The world should not live in fear of the coronavirus as it will continue to exist for some years, but it has become manageable, said co-founder of the German company BioNTech on Thursday.
“COVID-19 will become manageable," Ozlem Tureci said on CNBC, adding, "It already has started to become manageable.”
In the latest episode of the “CNBC Conversation,” Tureci stressed that they will “need to go back to a new normality because this virus will accompany us for, still, some years.”
Commenting on concerns over new coronavirus variants, Tureci said, "BioNTech continuously assesses those upcoming variants, and there will be more.”
“For all these variants that are currently circulating, it seems that boosters alone, bringing waning immune responses back to high levels, are suitable and do protect,” she commented.
“However, we have to continue to screen because there may be variants upcoming for which this is not the case. And we have a second pillar for this, which is that we train ourselves to be swift and adaptable in the event of a variant,” she noted.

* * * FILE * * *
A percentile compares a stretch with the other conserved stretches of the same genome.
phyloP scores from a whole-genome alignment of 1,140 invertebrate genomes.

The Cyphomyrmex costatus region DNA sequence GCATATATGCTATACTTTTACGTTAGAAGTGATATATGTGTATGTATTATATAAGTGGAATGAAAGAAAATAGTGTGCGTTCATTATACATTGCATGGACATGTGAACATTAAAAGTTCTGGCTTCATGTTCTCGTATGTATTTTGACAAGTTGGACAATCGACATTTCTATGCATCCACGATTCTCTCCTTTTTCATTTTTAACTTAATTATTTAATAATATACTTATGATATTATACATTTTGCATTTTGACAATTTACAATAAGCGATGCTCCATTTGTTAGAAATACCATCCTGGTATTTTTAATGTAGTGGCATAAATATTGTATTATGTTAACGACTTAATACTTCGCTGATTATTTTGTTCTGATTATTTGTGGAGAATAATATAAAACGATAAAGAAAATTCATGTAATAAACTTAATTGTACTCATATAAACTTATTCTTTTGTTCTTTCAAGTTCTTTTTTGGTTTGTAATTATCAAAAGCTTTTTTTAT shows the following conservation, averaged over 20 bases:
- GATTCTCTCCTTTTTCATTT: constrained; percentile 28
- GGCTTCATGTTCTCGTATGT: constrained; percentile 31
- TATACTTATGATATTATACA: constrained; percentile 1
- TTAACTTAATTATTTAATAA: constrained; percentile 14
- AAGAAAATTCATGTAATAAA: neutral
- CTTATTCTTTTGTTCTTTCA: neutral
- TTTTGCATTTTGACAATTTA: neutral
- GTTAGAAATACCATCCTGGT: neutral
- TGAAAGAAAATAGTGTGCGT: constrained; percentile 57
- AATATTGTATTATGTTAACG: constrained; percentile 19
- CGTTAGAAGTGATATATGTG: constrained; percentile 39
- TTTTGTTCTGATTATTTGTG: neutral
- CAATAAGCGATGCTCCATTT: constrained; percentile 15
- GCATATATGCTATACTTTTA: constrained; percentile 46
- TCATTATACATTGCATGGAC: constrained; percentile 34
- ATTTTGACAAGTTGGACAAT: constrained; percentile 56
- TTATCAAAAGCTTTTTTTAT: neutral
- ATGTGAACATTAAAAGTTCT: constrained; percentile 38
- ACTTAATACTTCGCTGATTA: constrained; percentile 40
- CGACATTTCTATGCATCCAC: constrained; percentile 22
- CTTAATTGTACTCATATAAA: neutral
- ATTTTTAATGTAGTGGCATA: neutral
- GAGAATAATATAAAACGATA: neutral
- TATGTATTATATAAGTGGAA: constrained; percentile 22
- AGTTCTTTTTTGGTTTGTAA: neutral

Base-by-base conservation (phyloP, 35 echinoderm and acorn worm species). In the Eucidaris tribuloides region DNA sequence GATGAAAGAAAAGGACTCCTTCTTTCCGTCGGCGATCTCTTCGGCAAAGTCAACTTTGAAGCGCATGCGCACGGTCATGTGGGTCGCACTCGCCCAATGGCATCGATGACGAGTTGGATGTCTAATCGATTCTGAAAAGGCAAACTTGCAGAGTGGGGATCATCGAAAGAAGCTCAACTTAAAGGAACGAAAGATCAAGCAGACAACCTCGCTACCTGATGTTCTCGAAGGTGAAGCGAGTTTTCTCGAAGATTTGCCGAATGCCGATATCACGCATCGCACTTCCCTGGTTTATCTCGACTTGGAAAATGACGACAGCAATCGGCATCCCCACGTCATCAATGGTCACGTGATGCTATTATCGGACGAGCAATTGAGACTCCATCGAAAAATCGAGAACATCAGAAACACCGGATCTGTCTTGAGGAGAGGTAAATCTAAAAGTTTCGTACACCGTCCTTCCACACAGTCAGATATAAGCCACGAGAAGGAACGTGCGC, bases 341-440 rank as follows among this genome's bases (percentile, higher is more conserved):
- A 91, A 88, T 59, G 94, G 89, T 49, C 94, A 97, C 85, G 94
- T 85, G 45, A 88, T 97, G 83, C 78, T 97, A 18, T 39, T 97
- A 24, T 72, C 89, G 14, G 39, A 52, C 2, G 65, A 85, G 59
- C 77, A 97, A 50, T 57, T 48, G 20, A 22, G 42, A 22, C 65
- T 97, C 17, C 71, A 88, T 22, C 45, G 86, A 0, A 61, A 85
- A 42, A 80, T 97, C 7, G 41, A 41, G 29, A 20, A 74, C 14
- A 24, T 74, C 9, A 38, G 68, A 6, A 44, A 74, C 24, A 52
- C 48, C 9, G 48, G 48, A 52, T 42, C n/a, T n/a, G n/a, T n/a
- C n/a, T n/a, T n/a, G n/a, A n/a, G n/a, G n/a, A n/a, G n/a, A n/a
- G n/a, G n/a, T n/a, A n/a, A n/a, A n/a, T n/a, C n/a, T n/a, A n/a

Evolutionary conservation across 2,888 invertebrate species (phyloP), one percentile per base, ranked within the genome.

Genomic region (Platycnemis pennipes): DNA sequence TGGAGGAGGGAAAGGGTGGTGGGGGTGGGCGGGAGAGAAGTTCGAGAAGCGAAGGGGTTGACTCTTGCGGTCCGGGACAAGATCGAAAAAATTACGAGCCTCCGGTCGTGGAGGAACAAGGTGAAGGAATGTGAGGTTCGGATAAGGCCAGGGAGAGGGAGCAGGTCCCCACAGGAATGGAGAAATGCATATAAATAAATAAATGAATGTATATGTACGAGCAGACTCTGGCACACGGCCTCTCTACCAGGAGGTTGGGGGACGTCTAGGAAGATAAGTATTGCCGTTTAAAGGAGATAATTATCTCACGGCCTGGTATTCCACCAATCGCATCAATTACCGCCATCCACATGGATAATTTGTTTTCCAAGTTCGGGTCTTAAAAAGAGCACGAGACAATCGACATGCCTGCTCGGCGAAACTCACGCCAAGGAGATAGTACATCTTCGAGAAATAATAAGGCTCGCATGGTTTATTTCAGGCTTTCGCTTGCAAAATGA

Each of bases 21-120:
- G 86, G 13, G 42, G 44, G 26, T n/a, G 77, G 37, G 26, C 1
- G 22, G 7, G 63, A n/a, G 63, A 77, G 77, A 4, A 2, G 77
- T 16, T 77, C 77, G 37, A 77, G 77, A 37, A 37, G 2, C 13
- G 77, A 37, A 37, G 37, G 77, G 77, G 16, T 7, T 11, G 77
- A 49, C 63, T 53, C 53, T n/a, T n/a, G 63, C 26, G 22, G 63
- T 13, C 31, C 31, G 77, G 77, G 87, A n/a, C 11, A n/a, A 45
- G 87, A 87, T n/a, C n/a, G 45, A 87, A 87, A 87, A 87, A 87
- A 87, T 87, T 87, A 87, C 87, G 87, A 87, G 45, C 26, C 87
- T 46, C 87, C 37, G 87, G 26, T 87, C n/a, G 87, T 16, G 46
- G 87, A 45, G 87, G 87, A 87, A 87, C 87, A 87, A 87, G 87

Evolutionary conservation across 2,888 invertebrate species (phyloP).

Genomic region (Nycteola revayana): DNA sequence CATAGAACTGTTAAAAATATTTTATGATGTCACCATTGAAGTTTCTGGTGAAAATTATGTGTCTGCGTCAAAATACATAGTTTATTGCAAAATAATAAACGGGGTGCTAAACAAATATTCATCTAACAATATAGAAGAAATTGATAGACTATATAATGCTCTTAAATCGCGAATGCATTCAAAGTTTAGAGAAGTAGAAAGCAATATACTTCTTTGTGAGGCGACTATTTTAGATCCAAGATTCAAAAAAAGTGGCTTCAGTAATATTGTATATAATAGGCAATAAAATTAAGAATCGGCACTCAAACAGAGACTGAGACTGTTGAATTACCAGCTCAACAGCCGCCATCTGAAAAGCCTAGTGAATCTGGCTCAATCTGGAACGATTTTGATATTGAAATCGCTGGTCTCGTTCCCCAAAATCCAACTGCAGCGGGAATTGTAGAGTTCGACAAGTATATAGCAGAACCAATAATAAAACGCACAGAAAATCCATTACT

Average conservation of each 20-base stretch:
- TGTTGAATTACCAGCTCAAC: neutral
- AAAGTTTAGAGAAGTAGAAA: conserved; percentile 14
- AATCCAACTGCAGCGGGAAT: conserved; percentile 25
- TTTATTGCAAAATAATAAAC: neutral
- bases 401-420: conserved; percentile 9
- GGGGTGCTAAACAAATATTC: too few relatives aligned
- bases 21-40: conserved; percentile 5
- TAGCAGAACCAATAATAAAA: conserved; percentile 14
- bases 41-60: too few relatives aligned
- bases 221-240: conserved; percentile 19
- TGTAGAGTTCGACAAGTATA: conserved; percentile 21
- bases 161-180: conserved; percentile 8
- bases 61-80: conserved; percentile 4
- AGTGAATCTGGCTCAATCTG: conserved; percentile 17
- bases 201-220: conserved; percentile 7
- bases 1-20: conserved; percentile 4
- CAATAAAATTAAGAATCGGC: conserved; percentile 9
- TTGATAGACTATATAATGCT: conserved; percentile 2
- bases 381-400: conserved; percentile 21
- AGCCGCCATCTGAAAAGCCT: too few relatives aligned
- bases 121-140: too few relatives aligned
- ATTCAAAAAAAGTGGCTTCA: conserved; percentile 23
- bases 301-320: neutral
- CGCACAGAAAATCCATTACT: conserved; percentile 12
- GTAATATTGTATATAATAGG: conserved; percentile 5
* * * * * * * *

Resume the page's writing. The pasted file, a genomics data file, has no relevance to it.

She said additional data is needed to help them figure out how to get out of the virus outbreak, but that subsequent boosters might be given “every 12 or 18 months.”
Ugur Sahin and Ozlem Tureci, two Turkish-German scientists, have won the most prestigious medicine award in Germany for their achievements in the use of mRNA for preventive and therapeutic purposes, the Scientific Council of the Paul Ehrlich Foundation announced on Sept. 21.
Sahin and Tureci, the second-generation Turkish immigrants who co-founded BioNTech, the German firm that developed a COVID-19 vaccine alongside Pfizer, were among the scientists to win the Paul Ehrlich and Ludwig Darmstaedter Prize 2022.
The Paul Ehrlich and Ludwig Darmstaedter Prize is Germany’s most renowned medical award, endowed with €120,000, said the foundation's website.
Sahin and Tureci are a husband-and-wife duo who surprised the world when they announced that the vaccine they developed together with US pharmaceutical company Pfizer was more than 90% effective at preventing COVID-19.
Theirs was the first vaccine released, faster than many had predicted, and it relied on cutting-edge mRNA technology that the couple had championed.
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